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Thromb Haemost. 2010 Jan;103(1):114-22. doi: 10.1160/TH09-06-0356. Epub 2009 Nov 13.

Thrombin generation as an intermediate phenotype for venous thrombosis.

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Department of Biochemistry, Cardiovascular Research Institute Maastricht (CARIM), Maastricht University Medical Centre, Maastricht, the Netherlands.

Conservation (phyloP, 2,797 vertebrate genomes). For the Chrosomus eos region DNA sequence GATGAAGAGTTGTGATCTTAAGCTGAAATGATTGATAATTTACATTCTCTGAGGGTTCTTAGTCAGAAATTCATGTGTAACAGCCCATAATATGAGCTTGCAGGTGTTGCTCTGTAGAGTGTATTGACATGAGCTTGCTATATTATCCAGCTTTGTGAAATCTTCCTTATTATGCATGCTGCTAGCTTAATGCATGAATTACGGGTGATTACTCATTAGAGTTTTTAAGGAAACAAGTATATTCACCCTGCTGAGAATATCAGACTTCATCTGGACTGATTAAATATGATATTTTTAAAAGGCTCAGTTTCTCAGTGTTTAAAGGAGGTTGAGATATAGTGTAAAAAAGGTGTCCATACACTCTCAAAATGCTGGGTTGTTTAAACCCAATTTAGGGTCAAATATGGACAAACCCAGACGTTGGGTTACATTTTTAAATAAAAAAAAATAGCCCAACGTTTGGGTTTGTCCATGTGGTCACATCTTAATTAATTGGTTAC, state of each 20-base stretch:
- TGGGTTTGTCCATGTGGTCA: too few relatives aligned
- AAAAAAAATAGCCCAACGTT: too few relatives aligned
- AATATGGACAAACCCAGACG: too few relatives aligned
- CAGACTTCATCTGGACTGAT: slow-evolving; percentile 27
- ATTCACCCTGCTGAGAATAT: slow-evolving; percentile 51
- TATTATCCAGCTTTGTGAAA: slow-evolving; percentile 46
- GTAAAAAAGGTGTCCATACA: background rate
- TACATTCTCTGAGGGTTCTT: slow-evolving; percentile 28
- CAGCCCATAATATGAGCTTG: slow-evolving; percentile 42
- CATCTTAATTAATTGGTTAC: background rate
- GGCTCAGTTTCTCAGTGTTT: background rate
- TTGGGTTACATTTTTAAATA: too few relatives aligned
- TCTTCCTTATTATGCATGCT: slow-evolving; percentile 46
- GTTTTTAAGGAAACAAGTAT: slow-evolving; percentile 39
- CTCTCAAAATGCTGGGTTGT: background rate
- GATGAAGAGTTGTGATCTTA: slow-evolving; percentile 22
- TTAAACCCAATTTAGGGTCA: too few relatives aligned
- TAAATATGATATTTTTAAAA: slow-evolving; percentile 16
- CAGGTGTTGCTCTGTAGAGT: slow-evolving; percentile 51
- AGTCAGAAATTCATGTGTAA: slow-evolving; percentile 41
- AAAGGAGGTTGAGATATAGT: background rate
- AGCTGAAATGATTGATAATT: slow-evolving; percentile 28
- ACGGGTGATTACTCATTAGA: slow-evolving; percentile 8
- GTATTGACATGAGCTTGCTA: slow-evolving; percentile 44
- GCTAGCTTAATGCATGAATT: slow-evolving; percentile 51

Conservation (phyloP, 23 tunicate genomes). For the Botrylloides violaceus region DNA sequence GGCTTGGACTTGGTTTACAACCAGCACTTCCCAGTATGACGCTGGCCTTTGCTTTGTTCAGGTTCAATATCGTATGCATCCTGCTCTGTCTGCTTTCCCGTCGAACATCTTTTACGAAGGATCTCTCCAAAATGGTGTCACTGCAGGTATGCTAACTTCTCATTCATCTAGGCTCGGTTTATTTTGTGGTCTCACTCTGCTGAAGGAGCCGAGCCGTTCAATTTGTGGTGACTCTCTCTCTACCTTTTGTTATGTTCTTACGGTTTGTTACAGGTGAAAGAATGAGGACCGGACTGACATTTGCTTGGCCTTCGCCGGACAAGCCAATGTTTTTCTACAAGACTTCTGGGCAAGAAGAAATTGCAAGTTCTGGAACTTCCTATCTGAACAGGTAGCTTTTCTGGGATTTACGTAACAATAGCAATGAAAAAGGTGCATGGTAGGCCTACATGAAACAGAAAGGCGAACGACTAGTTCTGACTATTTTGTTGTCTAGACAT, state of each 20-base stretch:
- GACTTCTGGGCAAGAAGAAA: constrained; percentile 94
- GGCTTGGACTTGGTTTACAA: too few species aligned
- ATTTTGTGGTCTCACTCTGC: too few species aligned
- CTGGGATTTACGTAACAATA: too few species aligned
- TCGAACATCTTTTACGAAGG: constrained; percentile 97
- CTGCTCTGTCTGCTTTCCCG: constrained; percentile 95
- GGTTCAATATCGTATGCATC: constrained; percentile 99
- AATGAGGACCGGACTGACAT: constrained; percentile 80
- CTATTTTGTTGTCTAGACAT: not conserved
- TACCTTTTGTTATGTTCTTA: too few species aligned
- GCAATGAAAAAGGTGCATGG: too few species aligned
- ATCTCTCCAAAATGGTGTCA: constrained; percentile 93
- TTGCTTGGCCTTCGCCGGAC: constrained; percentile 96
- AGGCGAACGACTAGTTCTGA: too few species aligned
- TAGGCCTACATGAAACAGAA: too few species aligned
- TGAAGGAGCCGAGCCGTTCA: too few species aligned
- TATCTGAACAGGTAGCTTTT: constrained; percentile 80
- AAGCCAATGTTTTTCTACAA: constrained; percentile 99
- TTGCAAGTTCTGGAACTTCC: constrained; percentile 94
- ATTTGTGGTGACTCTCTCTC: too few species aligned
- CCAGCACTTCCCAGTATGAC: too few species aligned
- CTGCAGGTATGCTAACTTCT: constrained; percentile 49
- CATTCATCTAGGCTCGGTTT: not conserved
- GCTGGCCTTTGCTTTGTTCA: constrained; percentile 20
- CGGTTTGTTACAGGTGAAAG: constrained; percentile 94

In vitro thrombin generation, which reflects an individual's plasma coagulation potential and has been shown to correlate with the risk of venous thromboembolism (VTE), might represent a useful intermediate phenotype for the genetic dissection of VTE. As a proof of principle, we have investigated whether the thrombin generation assay can detect changes in the haemostatic balance associated with common genetic variation affecting the level or function of coagulation factors and inhibitors. The study population consisted of 140 healthy individuals. Plasma levels of coagulation factors and inhibitors and thrombin generation parameters determined at low tissue factor (TF) + or - thrombomodulin (TM) and at high TF + or - activated protein C (APC) were available from a previous study. All individuals were genotyped for F5 Leiden, F2 G20210A and 19 additional single nucleotide polymorphisms (SNPs) in haemostasis-related genes. The association of each SNP with plasma levels of the corresponding proteins and with thrombin generation parameters (lag time, peak height and endogenous thrombin potential [ETP]) was evaluated by statistical analysis. Not only F5 Leiden and F2 G20210A, but also several other common SNPs, significantly affected thrombin generation parameters. In particular, FGA A1069G (Thr312Ala) decreased the ETP(-APC), F2 A19911G increased the ETP(-APC), F10 IVS2 C+517G decreased the ETP(+APC), F12 C-46T decreased peak height at low TF, and TFPI T-287C and TFPI IVS7 T-33C decreased the ETP(+APC). These results indicate that the thrombin generation assay is sensitive to genetic variation in haemostasis-related genes, which makes it a promising tool to identify novel genetic risk factors of VTE.

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